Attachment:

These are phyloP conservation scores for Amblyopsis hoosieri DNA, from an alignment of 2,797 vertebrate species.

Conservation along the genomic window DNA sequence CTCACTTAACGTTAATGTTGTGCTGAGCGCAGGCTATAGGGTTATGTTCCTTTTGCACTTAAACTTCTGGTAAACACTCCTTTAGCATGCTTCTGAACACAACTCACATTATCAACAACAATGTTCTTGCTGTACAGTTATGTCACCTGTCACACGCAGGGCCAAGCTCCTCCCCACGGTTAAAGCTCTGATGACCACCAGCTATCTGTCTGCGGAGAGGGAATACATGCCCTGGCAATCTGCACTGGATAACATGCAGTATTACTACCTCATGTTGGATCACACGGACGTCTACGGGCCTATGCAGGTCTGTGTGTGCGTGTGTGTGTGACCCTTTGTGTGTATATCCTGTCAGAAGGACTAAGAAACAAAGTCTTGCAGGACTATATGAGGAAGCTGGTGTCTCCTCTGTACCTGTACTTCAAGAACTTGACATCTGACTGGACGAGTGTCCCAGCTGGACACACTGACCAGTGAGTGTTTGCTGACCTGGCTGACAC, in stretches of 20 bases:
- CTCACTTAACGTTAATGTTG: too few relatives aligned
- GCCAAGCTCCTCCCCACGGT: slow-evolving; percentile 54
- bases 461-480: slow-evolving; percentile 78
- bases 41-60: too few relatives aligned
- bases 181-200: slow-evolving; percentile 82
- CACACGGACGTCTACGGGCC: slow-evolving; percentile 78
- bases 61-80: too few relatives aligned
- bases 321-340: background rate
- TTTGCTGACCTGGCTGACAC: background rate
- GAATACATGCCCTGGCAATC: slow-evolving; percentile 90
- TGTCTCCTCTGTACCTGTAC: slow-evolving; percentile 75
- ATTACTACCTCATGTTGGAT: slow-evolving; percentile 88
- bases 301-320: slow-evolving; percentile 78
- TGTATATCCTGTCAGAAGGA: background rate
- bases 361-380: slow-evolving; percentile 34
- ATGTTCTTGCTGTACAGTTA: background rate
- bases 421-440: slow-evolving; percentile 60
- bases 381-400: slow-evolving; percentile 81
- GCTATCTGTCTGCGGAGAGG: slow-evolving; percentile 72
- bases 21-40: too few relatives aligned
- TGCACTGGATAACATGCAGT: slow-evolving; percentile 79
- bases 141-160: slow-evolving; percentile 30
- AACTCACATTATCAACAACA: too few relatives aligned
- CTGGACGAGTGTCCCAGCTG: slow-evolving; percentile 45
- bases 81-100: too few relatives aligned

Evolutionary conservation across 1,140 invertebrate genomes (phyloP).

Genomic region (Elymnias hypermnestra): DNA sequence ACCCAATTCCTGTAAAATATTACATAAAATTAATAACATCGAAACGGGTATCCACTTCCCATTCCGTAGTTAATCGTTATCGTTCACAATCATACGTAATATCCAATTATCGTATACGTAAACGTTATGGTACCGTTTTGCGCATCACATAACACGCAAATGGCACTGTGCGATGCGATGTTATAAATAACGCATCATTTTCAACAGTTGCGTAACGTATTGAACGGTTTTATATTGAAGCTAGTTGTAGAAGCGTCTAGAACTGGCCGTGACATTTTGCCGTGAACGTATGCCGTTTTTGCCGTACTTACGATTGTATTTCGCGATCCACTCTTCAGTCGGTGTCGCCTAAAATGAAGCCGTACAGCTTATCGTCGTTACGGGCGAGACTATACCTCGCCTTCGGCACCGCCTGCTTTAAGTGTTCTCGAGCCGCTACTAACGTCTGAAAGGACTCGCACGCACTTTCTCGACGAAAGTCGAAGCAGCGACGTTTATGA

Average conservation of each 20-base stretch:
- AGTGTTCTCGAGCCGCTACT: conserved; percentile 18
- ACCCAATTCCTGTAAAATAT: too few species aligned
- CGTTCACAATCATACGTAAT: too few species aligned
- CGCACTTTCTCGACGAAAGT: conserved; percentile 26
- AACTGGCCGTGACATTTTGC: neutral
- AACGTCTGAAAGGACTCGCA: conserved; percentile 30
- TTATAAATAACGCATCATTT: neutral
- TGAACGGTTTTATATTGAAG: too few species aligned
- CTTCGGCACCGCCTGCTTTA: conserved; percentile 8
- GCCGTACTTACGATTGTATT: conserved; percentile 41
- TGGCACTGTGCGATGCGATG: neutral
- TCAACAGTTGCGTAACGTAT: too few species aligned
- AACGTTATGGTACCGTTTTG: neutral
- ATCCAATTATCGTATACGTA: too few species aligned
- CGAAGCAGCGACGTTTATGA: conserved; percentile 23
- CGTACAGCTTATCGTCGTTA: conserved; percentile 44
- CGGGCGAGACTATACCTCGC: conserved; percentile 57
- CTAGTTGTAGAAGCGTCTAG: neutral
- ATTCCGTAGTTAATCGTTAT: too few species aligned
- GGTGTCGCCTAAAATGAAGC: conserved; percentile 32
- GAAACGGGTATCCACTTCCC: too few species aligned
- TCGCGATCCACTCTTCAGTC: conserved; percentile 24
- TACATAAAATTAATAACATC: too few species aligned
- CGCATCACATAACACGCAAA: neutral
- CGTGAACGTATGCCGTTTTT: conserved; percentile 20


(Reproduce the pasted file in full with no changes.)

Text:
These are phyloP conservation scores for Amblyopsis hoosieri DNA, from an alignment of 2,797 vertebrate species.

Conservation along the genomic window DNA sequence CTCACTTAACGTTAATGTTGTGCTGAGCGCAGGCTATAGGGTTATGTTCCTTTTGCACTTAAACTTCTGGTAAACACTCCTTTAGCATGCTTCTGAACACAACTCACATTATCAACAACAATGTTCTTGCTGTACAGTTATGTCACCTGTCACACGCAGGGCCAAGCTCCTCCCCACGGTTAAAGCTCTGATGACCACCAGCTATCTGTCTGCGGAGAGGGAATACATGCCCTGGCAATCTGCACTGGATAACATGCAGTATTACTACCTCATGTTGGATCACACGGACGTCTACGGGCCTATGCAGGTCTGTGTGTGCGTGTGTGTGTGACCCTTTGTGTGTATATCCTGTCAGAAGGACTAAGAAACAAAGTCTTGCAGGACTATATGAGGAAGCTGGTGTCTCCTCTGTACCTGTACTTCAAGAACTTGACATCTGACTGGACGAGTGTCCCAGCTGGACACACTGACCAGTGAGTGTTTGCTGACCTGGCTGACAC, in stretches of 20 bases:
- CTCACTTAACGTTAATGTTG: too few relatives aligned
- GCCAAGCTCCTCCCCACGGT: slow-evolving; percentile 54
- bases 461-480: slow-evolving; percentile 78
- bases 41-60: too few relatives aligned
- bases 181-200: slow-evolving; percentile 82
- CACACGGACGTCTACGGGCC: slow-evolving; percentile 78
- bases 61-80: too few relatives aligned
- bases 321-340: background rate
- TTTGCTGACCTGGCTGACAC: background rate
- GAATACATGCCCTGGCAATC: slow-evolving; percentile 90
- TGTCTCCTCTGTACCTGTAC: slow-evolving; percentile 75
- ATTACTACCTCATGTTGGAT: slow-evolving; percentile 88
- bases 301-320: slow-evolving; percentile 78
- TGTATATCCTGTCAGAAGGA: background rate
- bases 361-380: slow-evolving; percentile 34
- ATGTTCTTGCTGTACAGTTA: background rate
- bases 421-440: slow-evolving; percentile 60
- bases 381-400: slow-evolving; percentile 81
- GCTATCTGTCTGCGGAGAGG: slow-evolving; percentile 72
- bases 21-40: too few relatives aligned
- TGCACTGGATAACATGCAGT: slow-evolving; percentile 79
- bases 141-160: slow-evolving; percentile 30
- AACTCACATTATCAACAACA: too few relatives aligned
- CTGGACGAGTGTCCCAGCTG: slow-evolving; percentile 45
- bases 81-100: too few relatives aligned

Evolutionary conservation across 1,140 invertebrate genomes (phyloP).

Genomic region (Elymnias hypermnestra): DNA sequence ACCCAATTCCTGTAAAATATTACATAAAATTAATAACATCGAAACGGGTATCCACTTCCCATTCCGTAGTTAATCGTTATCGTTCACAATCATACGTAATATCCAATTATCGTATACGTAAACGTTATGGTACCGTTTTGCGCATCACATAACACGCAAATGGCACTGTGCGATGCGATGTTATAAATAACGCATCATTTTCAACAGTTGCGTAACGTATTGAACGGTTTTATATTGAAGCTAGTTGTAGAAGCGTCTAGAACTGGCCGTGACATTTTGCCGTGAACGTATGCCGTTTTTGCCGTACTTACGATTGTATTTCGCGATCCACTCTTCAGTCGGTGTCGCCTAAAATGAAGCCGTACAGCTTATCGTCGTTACGGGCGAGACTATACCTCGCCTTCGGCACCGCCTGCTTTAAGTGTTCTCGAGCCGCTACTAACGTCTGAAAGGACTCGCACGCACTTTCTCGACGAAAGTCGAAGCAGCGACGTTTATGA

Average conservation of each 20-base stretch:
- AGTGTTCTCGAGCCGCTACT: conserved; percentile 18
- ACCCAATTCCTGTAAAATAT: too few species aligned
- CGTTCACAATCATACGTAAT: too few species aligned
- CGCACTTTCTCGACGAAAGT: conserved; percentile 26
- AACTGGCCGTGACATTTTGC: neutral
- AACGTCTGAAAGGACTCGCA: conserved; percentile 30
- TTATAAATAACGCATCATTT: neutral
- TGAACGGTTTTATATTGAAG: too few species aligned
- CTTCGGCACCGCCTGCTTTA: conserved; percentile 8
- GCCGTACTTACGATTGTATT: conserved; percentile 41
- TGGCACTGTGCGATGCGATG: neutral
- TCAACAGTTGCGTAACGTAT: too few species aligned
- AACGTTATGGTACCGTTTTG: neutral
- ATCCAATTATCGTATACGTA: too few species aligned
- CGAAGCAGCGACGTTTATGA: conserved; percentile 23
- CGTACAGCTTATCGTCGTTA: conserved; percentile 44
- CGGGCGAGACTATACCTCGC: conserved; percentile 57
- CTAGTTGTAGAAGCGTCTAG: neutral
- ATTCCGTAGTTAATCGTTAT: too few species aligned
- GGTGTCGCCTAAAATGAAGC: conserved; percentile 32
- GAAACGGGTATCCACTTCCC: too few species aligned
- TCGCGATCCACTCTTCAGTC: conserved; percentile 24
- TACATAAAATTAATAACATC: too few species aligned
- CGCATCACATAACACGCAAA: neutral
- CGTGAACGTATGCCGTTTTT: conserved; percentile 20